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Wednesday 30 July 2014

First look at Smart Cache

Data Protector 9.0 introduces a new kind of backup to disk device, imaginatively called "SmartCache". It is designed solely for VMware backups.

If you have backed up a virtual machine into a smart cache, and you happen to have the granular recovery extension installed, you can restore individual files from the VMDK very quickly. The end-to-end time to restore a file from a VMDK backup is not that different to restoring a file from a filesystem backup, actually. That is because instead of having to restore the whole VMDK file to a spooling location, the smart cache is essentially an already restored version, and it's just a matter of mounting it and browsing through it.

Starting in version 9, the granular recovery extension only works with VMware's web interface (the flash version). I spent a painful morning chasing up why the VMware Granular Recovery Extension comes up only in the "Available Plug-ins" section of the Vsphere Plug-in Manager with a status of "No client side download is needed for this plug-in". The answer is, it's like the VR Management plug-in: it only supports the web interface, not the vSphere client.

The smart cache device does no deduplication. VEAgent backups can't do in-line compression -- nor would it make sense here anyway -- so the amount of disk space required is exactly the same as the space required for the original VMDKs that you are backing up. Actually, it you want to keep a few days' worth, then you could well be looking at several times as much disk space required for your backups as for the originals. The client I'm doing this for has no Linux servers, otherwise I would have suggested putting the smart cache onto a BTRFS filesystem!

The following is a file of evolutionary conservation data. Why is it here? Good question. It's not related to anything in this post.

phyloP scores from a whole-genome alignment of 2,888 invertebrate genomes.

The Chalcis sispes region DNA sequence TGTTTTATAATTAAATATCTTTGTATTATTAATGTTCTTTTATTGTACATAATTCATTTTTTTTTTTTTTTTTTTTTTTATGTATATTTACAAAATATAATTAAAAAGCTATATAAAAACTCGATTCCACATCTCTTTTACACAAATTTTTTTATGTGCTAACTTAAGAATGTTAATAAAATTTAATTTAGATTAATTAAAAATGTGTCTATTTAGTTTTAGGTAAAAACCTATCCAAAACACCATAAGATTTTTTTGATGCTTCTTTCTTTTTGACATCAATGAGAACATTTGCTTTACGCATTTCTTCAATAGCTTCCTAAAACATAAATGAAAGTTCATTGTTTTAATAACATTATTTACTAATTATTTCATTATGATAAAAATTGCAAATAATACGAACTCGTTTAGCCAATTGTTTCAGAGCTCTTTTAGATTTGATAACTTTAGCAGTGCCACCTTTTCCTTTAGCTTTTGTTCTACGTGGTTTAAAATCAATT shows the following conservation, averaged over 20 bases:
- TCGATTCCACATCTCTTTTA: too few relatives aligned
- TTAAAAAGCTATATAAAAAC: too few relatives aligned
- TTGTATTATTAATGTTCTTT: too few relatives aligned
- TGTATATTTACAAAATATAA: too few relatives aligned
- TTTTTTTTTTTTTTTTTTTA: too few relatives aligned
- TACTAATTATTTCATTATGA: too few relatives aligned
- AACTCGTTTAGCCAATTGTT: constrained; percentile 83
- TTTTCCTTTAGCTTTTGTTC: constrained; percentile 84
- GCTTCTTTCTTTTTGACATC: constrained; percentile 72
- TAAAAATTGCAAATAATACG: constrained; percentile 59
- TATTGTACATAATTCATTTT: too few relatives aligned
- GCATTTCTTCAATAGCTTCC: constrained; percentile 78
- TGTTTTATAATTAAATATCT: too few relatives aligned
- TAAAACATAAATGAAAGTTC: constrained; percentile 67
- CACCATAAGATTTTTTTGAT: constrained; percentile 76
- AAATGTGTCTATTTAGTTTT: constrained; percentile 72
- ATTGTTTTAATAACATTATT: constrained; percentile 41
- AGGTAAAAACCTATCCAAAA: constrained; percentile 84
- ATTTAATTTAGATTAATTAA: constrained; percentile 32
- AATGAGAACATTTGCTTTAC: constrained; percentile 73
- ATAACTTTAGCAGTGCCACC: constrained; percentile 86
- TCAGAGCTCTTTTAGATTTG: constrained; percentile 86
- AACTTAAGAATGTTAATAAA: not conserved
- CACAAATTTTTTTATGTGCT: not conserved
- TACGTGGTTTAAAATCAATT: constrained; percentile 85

What this means is that you will probably pair the smart cache backup with an object copy job a few days later. Backup to the smart cache now, keep 2-3 copies in smart cache and then copy the oldest backup to a deduplication store where you can store it for a month or longer on disk, or possibly longer on tape.

Note that the default block size for the smart cache device is 1024Kb, which is larger than the defaults for (say) StoreOnce or most tape drives. This means that unless you change this (either by making the smart cache block size smaller, or the other device larger) that you won't be able to do any kind of object copy. Instead you will get errors like this:
[Major] No write device with suitable block size found.

If you don't have licenses for the VMware granular recovery extensions, then don't bother: just use a StoreOnce software device and save yourself a few TB of disk space.

Also, I would recommend bench-marking your VEAgent backups against a filesystem backup. You can create bootable disaster recovery images from filesystem backups (providing most of the advantages of a VMDK-level backup) and quite often the performance is comparable to (or sometimes better than) a VMware snapshot backup. Since filesystem backups can go to a StoreOnce store, it's much more space efficient than the combination of VEAgent + smart cache, and you can (obviously) restore individual files.

Greg Baker is an independent consultant who happens to do a lot of work on HP DataProtector. He is the author of the only published book on HP Data Protector ( He works with HP and HP partner companies to solve the hardest big-data problems (especially around backup). See more at IFOST's DataProtector pages at

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